Victor and Willie Lee (Allen) Tulane are buried in Oakwood Cemetery in Montgomery, Alabama. Two of their children who died in early childhood are buried next to them. My daughter Ife and I visited the cemetery in 2009. It was on a Sunday and we didn’t expect anyone would be there to help us find the graves but the sexton was there and he was very helpful. We also found Dock and Eliza (Williams) Allen are also buried there, in the older part of the cemetery. One day I will post those photos and tell the whole story.
These are three of Edward and Mattie (Dotson) Cleage’s six children. Alberta was born in 1908, baby Ola in December of 1916 and Helen in 1910. There was an older brother, Lawrence, who died at a year old. Two more daughters, Beatrice and Juanita, were born later. Edward was the only child of Lewis and Celia (Rice) Cleage to remain in Athens, Tennessee. His other four siblings moved first to Indianapolis, IN and then to Detroit, MI. Edward suffered from rheumatoid arthritis and died at 46, when his youngest daughter was four years old. For more Sepia Saturday offerings.
Naomi Tulane Vincent. Her engagement photograph. There is a matching one of her husband Ubert but, unfortunately, I do not have one. Naomi was the daughter of Victor and Willie (Allen) Tulane. She was married in Montgomery, Alabama in 1920 and then moved to New York as the wife of a society doctor. For more Sepia Saturday offerings.
I spent yesterday looking for information on this family to go with the photographs and a few random remarks from my cousin Margaret about them. Here is what I found. Annabel was born in 1882, the second of the six children of Edward and Mary (Allen) McCall. Her mother was a fine seamstress, sewing privately and her father was turn-key at the Montgomery jail.
Annabel married earlier than her other siblings to a man by the last name of Martin. They had one son in 1908 who they named Jefferson. Unfortunately Mr. Martin soon died. In 1910 she married his brother Edward Martin, a widower who brought his two young sons to the marriage, Edward, 3 and Estil, 2. Edward was fifteen years older then Annebel. He was a tailor who owned his own home and was his own boss. Annabel was working for the United States Gov. at the post office in Nashville, TN.
They had five more children together. Young Anna was born in Alabama in 1913. Edward, Thelma and Caruso were born in Muhlenberg County, Kentucky in Jan. 1915, March 1916 and October 1920. Geneva was born in between Edward and Thelma, although there is barely enough space for her to fit in. I did not find A birth record for her in Kentucky.
In 1920 we find the family in White City, Florida. Not only is Edward going by Edwin but they have added an “s” to Martin and claim all of their parents were no longer born in Tennessee and Kentucky (him) or Alabama (her) they were born in Italy. They are also listed as white instead of mulatto as they had been previously. Edward is still tailoring from his owned home. Annabel is not working outside the home although with 7 children under 13 she’s working plenty inside it. The census was taken in January and Caruso was not born until October, back in Kentucky. Edward #3 is now listed as born in Aabama, Geneva in Louisiana and Thelma in Arkansas. Either one of the children got creative with the ennumerator, they were on the lam or they were passing and covering their tracks.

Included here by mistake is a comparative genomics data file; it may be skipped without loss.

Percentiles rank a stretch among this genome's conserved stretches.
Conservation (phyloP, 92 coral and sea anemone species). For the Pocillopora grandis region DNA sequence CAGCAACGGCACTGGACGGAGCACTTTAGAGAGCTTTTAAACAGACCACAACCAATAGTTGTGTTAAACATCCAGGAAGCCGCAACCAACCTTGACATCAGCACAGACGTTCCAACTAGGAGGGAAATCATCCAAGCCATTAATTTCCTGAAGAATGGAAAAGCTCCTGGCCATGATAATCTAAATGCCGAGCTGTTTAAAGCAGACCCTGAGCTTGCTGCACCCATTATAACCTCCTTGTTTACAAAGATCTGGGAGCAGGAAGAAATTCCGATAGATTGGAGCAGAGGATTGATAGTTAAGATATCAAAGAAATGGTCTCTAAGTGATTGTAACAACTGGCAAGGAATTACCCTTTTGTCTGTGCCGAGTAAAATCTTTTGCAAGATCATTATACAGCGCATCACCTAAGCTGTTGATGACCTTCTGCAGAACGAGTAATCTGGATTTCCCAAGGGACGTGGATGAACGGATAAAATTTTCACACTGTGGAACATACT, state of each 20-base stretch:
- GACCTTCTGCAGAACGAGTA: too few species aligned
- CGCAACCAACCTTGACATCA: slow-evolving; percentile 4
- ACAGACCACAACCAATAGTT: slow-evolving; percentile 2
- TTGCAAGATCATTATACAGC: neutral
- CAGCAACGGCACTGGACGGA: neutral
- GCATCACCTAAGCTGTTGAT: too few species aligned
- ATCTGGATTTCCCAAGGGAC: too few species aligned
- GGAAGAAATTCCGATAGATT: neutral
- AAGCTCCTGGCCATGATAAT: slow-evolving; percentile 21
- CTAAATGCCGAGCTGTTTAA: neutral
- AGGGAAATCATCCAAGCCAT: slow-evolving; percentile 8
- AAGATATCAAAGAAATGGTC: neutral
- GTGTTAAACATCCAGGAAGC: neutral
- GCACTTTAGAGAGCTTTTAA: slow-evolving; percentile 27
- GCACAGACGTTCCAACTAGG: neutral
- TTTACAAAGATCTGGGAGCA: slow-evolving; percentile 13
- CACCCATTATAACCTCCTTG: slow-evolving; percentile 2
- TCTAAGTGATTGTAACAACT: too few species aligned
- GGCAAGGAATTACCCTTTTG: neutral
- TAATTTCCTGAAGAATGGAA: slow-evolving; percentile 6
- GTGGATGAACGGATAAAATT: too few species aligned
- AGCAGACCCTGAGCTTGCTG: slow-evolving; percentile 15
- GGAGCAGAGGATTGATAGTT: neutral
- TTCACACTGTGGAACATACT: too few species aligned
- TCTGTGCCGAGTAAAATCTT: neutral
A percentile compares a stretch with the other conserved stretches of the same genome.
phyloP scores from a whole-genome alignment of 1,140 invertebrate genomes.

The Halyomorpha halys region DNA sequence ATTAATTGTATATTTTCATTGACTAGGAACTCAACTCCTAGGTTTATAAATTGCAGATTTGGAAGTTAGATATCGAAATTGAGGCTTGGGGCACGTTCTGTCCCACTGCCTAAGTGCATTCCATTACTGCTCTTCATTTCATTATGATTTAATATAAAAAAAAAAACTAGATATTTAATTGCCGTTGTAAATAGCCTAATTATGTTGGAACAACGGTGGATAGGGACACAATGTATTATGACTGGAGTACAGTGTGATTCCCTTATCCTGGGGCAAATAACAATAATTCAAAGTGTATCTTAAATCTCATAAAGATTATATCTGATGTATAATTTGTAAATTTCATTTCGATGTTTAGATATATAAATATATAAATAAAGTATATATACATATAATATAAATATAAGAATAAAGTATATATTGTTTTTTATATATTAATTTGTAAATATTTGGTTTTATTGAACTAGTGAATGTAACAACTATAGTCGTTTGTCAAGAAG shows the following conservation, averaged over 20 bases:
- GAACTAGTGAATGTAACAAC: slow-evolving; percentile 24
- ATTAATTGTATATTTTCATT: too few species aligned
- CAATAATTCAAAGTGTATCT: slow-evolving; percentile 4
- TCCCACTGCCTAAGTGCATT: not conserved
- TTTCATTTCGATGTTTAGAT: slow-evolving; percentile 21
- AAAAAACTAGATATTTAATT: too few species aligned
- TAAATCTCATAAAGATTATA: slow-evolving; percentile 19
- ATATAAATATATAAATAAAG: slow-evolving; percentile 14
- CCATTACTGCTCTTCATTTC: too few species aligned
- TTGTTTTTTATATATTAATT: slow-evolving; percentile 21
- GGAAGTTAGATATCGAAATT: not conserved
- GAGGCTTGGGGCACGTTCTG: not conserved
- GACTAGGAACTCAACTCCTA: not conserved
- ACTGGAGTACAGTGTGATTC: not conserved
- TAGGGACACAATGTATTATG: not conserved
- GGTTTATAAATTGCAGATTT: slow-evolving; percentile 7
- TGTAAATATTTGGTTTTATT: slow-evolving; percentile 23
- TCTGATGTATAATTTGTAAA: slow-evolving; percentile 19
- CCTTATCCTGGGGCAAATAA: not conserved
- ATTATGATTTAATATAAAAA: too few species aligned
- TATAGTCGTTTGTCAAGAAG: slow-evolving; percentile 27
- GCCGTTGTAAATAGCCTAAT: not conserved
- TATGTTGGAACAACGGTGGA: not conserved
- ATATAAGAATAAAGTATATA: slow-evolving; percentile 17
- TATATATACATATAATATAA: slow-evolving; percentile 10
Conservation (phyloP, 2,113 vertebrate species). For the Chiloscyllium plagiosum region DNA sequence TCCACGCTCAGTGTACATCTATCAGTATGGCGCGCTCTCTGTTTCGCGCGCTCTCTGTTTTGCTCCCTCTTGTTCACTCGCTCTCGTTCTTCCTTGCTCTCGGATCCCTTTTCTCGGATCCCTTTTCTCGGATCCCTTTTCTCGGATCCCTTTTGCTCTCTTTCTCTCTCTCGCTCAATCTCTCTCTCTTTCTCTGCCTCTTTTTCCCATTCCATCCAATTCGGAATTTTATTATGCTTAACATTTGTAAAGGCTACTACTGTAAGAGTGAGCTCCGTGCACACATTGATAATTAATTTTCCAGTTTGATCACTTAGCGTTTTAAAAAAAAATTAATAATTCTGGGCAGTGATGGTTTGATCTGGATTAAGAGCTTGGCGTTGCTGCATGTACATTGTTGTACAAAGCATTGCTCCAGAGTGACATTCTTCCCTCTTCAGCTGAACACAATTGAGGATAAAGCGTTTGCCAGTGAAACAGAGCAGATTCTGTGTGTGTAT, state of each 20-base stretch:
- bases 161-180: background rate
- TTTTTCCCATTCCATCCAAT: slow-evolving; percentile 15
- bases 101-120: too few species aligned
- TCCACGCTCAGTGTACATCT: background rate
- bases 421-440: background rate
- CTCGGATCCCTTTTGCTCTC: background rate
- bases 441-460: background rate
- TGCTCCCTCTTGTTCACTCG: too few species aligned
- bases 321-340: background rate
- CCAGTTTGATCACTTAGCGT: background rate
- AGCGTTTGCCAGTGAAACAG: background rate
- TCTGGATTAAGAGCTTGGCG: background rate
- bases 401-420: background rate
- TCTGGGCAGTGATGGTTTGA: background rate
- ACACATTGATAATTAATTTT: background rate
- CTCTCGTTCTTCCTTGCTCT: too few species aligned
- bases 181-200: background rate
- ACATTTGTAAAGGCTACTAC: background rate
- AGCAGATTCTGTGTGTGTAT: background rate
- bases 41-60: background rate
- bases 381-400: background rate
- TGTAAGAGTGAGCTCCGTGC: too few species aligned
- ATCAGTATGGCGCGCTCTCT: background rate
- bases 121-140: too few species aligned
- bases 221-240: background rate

The photograph taken above is from my grandmother Fannie’s album. She wrote on the top “Annabel her family + us”. Annabel and my grandmother were first cousins. My aunt Mary V. is the little girl standing apart looking at the camera. She was born in 1920. My grandmother is holding Mershell, born in 1921 on her lap. My mother was born in Feb. 1923 so I would put the year at 1922. That must be Caruso leaning on his mother Annabel’s knee. The little girls are probably Geneva and Thelma. That is my grandfather Mershell Graham leaning so cool in the back.
In 1930 Annabell and her family were still in Detroit. The two oldest boys are no longer at home. They would have been 22 and 23. The rest of the children are living at home. Annabel works as a seamstress at a store. The three oldest children are delivery people at a fur store. I think this would be Annis Furs which used to be in Detroit right behind Hudson’s. My great grandmother and her daughter Daisy were worked there for many years. The Martin family is back in the Negro race.
Family and church members accompanied my father as he signed up to run for City Council in Detroit, MI in 1965. We all have on our Cleage for Council buttons. That’s him in the front with the bow tie. I am looking melancholy over on the left. My cousin Ernie is in the striped sweater. Rev. Hill’s ( assistant pastor) wife in the back with the hat. My grandmother (Pearl Cleage) looking happily proud on the right. This followed the Freedom Now Party loss in 1964 and the 3 + 1 campaign in 1963 and preceded the run for the 13th District congressional seat in 1966.
These campaigns were run as educational, not to win. Not that that wouldn’t have been a welcome surprise. My family talked politics morning noon and night. Not just talked, lived. Two of my uncles started a printing business and for years the family and friends put out The Illustrated News, an eight sheet pink paper where they wrote about the issues of the day, mostly local but as this was the time of the civil rights movement, bombs and demonstrations and riots, there was also some national news. I remember riding in sound cars, passing out information at the polls, silk screening posters, leafleting. The summer of 1966 I spent lots of time with Jim, who is now my husband, campaigning. We capped it off by attending a “Victory Party” for Ken Cockrel, who hadn’t won. Those were the days my friend…